If Moleskine Made a Scorebook: The Bethany Heck Interview

Bethany Heck is the impetus for scorekeeping week. She is a graphic designer whose Eephus League Baseball Scorebook Revival project on Kickstarter, seeking funds to help produce a reimagined and better-designed baseball scorebook, has bounced around the baseball blogosphere for a couple weeks. It even captured the disconnected and rarely timely imaginations of Ted and myself. She is also behind the Eephus League, an online repository of stylish baseball artifacts. Bethany and I discussed scorekeeping in terms of baseball fandom, and her own unique project.

Eric: Tell us about your website, the Eephus League. It’s stunning full of great design, great images, great everything. But what exactly is it? I don’t even know where to start.

Bethany: Well, it is a hard thing to describe, isn’t it? It’s about everything and nothing. It’s a safe haven for all the random things that occur in and because of baseball. There were so many things about baseball that I loved, but no one site to house them all, and none of them allowed user participation either. So I made the Eephus League to fill that selfish desire!

Eric: So out of a clearing house full of marginalia, novelty items, and other disconnected treasures comes an ambitious, artistic, and clearly very popular mission to redesign and essentially restart the baseball scorebook?

I look at today’s scorecards, with 50 subdivisions per batter, per inning, and well… it’s not fun. It’s not inviting.Bethany: Yes. Scorekeeping has always been something that interested me from a record keeping and visual standpoint, and I love looking back at older scorebook designs. They were so much simpler, and you can see why more people kept score back then. Then I look at today’s scorecards, with 50 subdivisions per batter, per inning, and well… it’s not fun. It’s not inviting. And come on, those books are hideous. I wanted something that would make not only scorekeeping, but baseball cool again.

Eric: When and how did you learn how to keep score? Was it love at first filled-in diamond?

Bethany: I wish I had a romantic story about my first experience, but it was at Fulton County Stadium with my father, I was probably 7 years old, and after getting t shirts, pennants, and a duffle bag at the gate, we sat down and he pointed out the scorecard to me, explained a few things. I didn’t keep it up for long, but that was my first experience. I did it off and on until I started working on the Eephus League last summer.

Eric: Were there any particular scorebooks that influenced you? Or even non-baseball material, as you came up with the aesthetics for your own? Ted said they reminded him on the outside of moleskine notebooks.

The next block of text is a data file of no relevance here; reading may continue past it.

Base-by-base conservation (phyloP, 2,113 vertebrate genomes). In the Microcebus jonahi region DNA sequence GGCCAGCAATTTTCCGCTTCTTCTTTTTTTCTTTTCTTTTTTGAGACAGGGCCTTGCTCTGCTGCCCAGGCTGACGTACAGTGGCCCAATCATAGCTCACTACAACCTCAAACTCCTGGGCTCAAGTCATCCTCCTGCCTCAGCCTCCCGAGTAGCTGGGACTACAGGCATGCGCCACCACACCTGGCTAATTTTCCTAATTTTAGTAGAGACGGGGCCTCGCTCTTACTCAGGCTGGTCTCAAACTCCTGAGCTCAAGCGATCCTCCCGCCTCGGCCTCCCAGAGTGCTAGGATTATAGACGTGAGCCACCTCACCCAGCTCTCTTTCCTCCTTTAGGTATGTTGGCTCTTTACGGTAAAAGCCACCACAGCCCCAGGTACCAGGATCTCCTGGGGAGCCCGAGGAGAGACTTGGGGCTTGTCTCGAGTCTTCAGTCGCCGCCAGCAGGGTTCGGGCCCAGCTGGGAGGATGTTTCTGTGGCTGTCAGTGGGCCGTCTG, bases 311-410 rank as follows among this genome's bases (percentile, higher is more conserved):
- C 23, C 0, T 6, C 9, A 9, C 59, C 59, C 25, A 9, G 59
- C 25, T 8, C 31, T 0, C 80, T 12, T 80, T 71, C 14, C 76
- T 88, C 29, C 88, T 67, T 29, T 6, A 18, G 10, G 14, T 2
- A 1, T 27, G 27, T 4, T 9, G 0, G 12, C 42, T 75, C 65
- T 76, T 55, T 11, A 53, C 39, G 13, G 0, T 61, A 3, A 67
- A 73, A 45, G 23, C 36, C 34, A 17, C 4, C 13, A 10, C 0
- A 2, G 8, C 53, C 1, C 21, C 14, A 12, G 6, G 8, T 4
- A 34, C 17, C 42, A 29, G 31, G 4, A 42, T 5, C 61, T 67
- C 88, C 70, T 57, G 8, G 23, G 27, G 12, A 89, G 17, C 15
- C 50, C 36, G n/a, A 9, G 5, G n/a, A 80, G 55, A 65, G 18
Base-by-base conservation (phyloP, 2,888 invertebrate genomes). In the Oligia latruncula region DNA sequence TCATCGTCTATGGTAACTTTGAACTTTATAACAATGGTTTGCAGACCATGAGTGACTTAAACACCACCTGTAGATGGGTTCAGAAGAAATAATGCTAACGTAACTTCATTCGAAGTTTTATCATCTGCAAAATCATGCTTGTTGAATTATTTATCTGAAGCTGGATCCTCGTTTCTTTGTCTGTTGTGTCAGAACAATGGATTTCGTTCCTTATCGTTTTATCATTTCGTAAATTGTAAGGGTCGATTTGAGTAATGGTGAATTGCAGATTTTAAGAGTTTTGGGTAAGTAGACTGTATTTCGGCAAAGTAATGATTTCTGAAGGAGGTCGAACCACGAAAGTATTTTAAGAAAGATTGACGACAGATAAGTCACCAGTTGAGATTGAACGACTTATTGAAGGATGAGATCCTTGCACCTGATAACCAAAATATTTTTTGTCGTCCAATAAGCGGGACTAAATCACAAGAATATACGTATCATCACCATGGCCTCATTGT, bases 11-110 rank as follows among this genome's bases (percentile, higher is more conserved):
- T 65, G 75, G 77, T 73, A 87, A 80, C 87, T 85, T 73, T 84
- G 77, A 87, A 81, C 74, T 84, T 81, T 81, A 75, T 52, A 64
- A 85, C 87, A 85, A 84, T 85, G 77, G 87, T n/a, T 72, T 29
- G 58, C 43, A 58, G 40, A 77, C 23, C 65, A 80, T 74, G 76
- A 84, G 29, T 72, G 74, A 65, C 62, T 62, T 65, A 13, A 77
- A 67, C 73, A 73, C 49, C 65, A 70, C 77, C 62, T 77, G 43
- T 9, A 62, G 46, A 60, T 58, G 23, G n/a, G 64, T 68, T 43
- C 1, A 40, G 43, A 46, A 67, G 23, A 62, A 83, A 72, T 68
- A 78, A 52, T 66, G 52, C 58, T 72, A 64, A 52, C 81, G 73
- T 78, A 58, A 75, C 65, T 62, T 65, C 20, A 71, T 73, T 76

Bethany: Well Ted is definitely correct about the influence of Moleskine sketchbooks. Once I decided that I was going to make scorebooks, I looked at the different sketchbooks on the market and Moleskines were my favorite. I used that as a size basis and for things like the flap in the back to hold extra materials. The question I asked myself was “if Moleskine made a scorebook, what would it look like?” There are some older scorecards that were pocket sized that were especially inspirational. Teeny tiny grids and limited columns, and you realize that scorekeeping only has to be as space-consuming as you want it to be.

Eric: Why scorekeeping in particular — why should the masses be taking it up? And what’s lost when we don’t keep score by hand?

Bethany: Why doesn’t everyone keep score?  Baseball is a relaxed game, it’s mostly downtime, and scorekeeping is a great way to fill the empty spaces. To start over, I focused on scorekeeping because I think it’s an incredible art that’s dying. It’s rare that you see someone keeping score at a game, and the ones you do see are mostly older folks. And the current scorebook designs are not something you can just plop in a  teenagers lap and say “hey, have at it!”

Eric: Speaking of the artistic aspect, I remember playing high school baseball, and one of our coaches had this palm pilot-y electronic thing we had to use to keep score. It was so embarrassing to sit in the dugout and punch numbers on it with the little stylus like some sort of lost field engineer. Then again, I had terrible hand-writing. So I guess it was fine in that respect.